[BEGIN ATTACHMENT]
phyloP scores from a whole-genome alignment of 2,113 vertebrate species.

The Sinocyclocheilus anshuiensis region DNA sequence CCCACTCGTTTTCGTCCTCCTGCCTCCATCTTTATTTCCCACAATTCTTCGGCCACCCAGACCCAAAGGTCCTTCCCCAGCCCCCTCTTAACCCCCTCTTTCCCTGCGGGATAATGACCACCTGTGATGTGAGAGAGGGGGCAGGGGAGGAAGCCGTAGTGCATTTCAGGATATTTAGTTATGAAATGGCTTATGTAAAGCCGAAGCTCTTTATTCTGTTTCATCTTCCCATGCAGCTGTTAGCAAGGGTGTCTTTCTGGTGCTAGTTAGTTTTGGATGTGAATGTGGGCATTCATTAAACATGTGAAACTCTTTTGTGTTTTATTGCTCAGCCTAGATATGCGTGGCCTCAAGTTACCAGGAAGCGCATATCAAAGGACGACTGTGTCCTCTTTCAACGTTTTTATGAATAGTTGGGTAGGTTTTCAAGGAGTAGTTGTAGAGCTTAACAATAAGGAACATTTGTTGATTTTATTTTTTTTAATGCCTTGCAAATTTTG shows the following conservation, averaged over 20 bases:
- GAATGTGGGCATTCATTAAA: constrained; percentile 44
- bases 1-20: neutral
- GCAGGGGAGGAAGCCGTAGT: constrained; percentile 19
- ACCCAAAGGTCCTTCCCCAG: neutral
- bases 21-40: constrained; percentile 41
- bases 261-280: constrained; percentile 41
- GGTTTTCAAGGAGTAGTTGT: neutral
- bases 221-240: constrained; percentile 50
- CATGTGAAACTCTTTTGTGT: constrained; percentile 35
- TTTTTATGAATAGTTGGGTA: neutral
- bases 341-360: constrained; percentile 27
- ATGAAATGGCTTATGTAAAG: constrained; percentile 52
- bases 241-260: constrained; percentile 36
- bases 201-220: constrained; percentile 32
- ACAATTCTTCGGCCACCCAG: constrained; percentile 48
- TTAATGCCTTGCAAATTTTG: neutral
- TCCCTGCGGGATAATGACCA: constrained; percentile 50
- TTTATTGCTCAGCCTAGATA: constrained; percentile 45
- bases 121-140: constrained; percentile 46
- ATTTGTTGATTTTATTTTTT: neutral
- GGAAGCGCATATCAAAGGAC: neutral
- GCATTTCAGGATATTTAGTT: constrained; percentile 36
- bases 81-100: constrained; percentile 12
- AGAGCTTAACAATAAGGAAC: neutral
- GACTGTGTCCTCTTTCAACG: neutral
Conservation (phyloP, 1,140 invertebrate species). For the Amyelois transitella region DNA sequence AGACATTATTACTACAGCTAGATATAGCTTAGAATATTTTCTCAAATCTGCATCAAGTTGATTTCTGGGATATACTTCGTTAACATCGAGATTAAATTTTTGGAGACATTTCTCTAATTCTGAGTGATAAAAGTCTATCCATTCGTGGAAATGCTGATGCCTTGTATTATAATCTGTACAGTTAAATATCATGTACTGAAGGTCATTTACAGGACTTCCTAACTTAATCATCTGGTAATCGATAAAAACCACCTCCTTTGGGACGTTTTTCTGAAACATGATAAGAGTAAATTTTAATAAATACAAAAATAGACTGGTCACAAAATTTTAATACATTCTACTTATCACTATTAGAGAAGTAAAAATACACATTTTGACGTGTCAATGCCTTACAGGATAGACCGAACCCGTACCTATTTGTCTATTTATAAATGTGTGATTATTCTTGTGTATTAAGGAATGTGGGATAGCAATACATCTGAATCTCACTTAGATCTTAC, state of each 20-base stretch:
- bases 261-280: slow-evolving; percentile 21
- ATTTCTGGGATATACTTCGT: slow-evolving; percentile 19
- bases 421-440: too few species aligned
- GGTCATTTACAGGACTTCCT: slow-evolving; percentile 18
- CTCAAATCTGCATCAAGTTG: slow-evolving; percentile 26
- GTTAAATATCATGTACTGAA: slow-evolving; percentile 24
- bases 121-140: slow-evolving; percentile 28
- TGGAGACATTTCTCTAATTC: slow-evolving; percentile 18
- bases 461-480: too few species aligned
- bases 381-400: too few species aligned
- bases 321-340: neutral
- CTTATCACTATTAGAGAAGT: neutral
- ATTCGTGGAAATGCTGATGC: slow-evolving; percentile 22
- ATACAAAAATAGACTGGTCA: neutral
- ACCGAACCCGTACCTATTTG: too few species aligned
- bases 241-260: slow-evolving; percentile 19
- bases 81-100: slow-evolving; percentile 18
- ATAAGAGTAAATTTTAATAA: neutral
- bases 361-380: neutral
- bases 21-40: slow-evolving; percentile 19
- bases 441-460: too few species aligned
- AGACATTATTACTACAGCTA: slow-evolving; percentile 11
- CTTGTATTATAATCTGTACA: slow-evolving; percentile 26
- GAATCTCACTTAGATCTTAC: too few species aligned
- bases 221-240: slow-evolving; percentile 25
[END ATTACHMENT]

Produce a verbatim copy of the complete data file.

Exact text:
phyloP scores from a whole-genome alignment of 2,113 vertebrate species.

The Sinocyclocheilus anshuiensis region DNA sequence CCCACTCGTTTTCGTCCTCCTGCCTCCATCTTTATTTCCCACAATTCTTCGGCCACCCAGACCCAAAGGTCCTTCCCCAGCCCCCTCTTAACCCCCTCTTTCCCTGCGGGATAATGACCACCTGTGATGTGAGAGAGGGGGCAGGGGAGGAAGCCGTAGTGCATTTCAGGATATTTAGTTATGAAATGGCTTATGTAAAGCCGAAGCTCTTTATTCTGTTTCATCTTCCCATGCAGCTGTTAGCAAGGGTGTCTTTCTGGTGCTAGTTAGTTTTGGATGTGAATGTGGGCATTCATTAAACATGTGAAACTCTTTTGTGTTTTATTGCTCAGCCTAGATATGCGTGGCCTCAAGTTACCAGGAAGCGCATATCAAAGGACGACTGTGTCCTCTTTCAACGTTTTTATGAATAGTTGGGTAGGTTTTCAAGGAGTAGTTGTAGAGCTTAACAATAAGGAACATTTGTTGATTTTATTTTTTTTAATGCCTTGCAAATTTTG shows the following conservation, averaged over 20 bases:
- GAATGTGGGCATTCATTAAA: constrained; percentile 44
- bases 1-20: neutral
- GCAGGGGAGGAAGCCGTAGT: constrained; percentile 19
- ACCCAAAGGTCCTTCCCCAG: neutral
- bases 21-40: constrained; percentile 41
- bases 261-280: constrained; percentile 41
- GGTTTTCAAGGAGTAGTTGT: neutral
- bases 221-240: constrained; percentile 50
- CATGTGAAACTCTTTTGTGT: constrained; percentile 35
- TTTTTATGAATAGTTGGGTA: neutral
- bases 341-360: constrained; percentile 27
- ATGAAATGGCTTATGTAAAG: constrained; percentile 52
- bases 241-260: constrained; percentile 36
- bases 201-220: constrained; percentile 32
- ACAATTCTTCGGCCACCCAG: constrained; percentile 48
- TTAATGCCTTGCAAATTTTG: neutral
- TCCCTGCGGGATAATGACCA: constrained; percentile 50
- TTTATTGCTCAGCCTAGATA: constrained; percentile 45
- bases 121-140: constrained; percentile 46
- ATTTGTTGATTTTATTTTTT: neutral
- GGAAGCGCATATCAAAGGAC: neutral
- GCATTTCAGGATATTTAGTT: constrained; percentile 36
- bases 81-100: constrained; percentile 12
- AGAGCTTAACAATAAGGAAC: neutral
- GACTGTGTCCTCTTTCAACG: neutral
Conservation (phyloP, 1,140 invertebrate species). For the Amyelois transitella region DNA sequence AGACATTATTACTACAGCTAGATATAGCTTAGAATATTTTCTCAAATCTGCATCAAGTTGATTTCTGGGATATACTTCGTTAACATCGAGATTAAATTTTTGGAGACATTTCTCTAATTCTGAGTGATAAAAGTCTATCCATTCGTGGAAATGCTGATGCCTTGTATTATAATCTGTACAGTTAAATATCATGTACTGAAGGTCATTTACAGGACTTCCTAACTTAATCATCTGGTAATCGATAAAAACCACCTCCTTTGGGACGTTTTTCTGAAACATGATAAGAGTAAATTTTAATAAATACAAAAATAGACTGGTCACAAAATTTTAATACATTCTACTTATCACTATTAGAGAAGTAAAAATACACATTTTGACGTGTCAATGCCTTACAGGATAGACCGAACCCGTACCTATTTGTCTATTTATAAATGTGTGATTATTCTTGTGTATTAAGGAATGTGGGATAGCAATACATCTGAATCTCACTTAGATCTTAC, state of each 20-base stretch:
- bases 261-280: slow-evolving; percentile 21
- ATTTCTGGGATATACTTCGT: slow-evolving; percentile 19
- bases 421-440: too few species aligned
- GGTCATTTACAGGACTTCCT: slow-evolving; percentile 18
- CTCAAATCTGCATCAAGTTG: slow-evolving; percentile 26
- GTTAAATATCATGTACTGAA: slow-evolving; percentile 24
- bases 121-140: slow-evolving; percentile 28
- TGGAGACATTTCTCTAATTC: slow-evolving; percentile 18
- bases 461-480: too few species aligned
- bases 381-400: too few species aligned
- bases 321-340: neutral
- CTTATCACTATTAGAGAAGT: neutral
- ATTCGTGGAAATGCTGATGC: slow-evolving; percentile 22
- ATACAAAAATAGACTGGTCA: neutral
- ACCGAACCCGTACCTATTTG: too few species aligned
- bases 241-260: slow-evolving; percentile 19
- bases 81-100: slow-evolving; percentile 18
- ATAAGAGTAAATTTTAATAA: neutral
- bases 361-380: neutral
- bases 21-40: slow-evolving; percentile 19
- bases 441-460: too few species aligned
- AGACATTATTACTACAGCTA: slow-evolving; percentile 11
- CTTGTATTATAATCTGTACA: slow-evolving; percentile 26
- GAATCTCACTTAGATCTTAC: too few species aligned
- bases 221-240: slow-evolving; percentile 25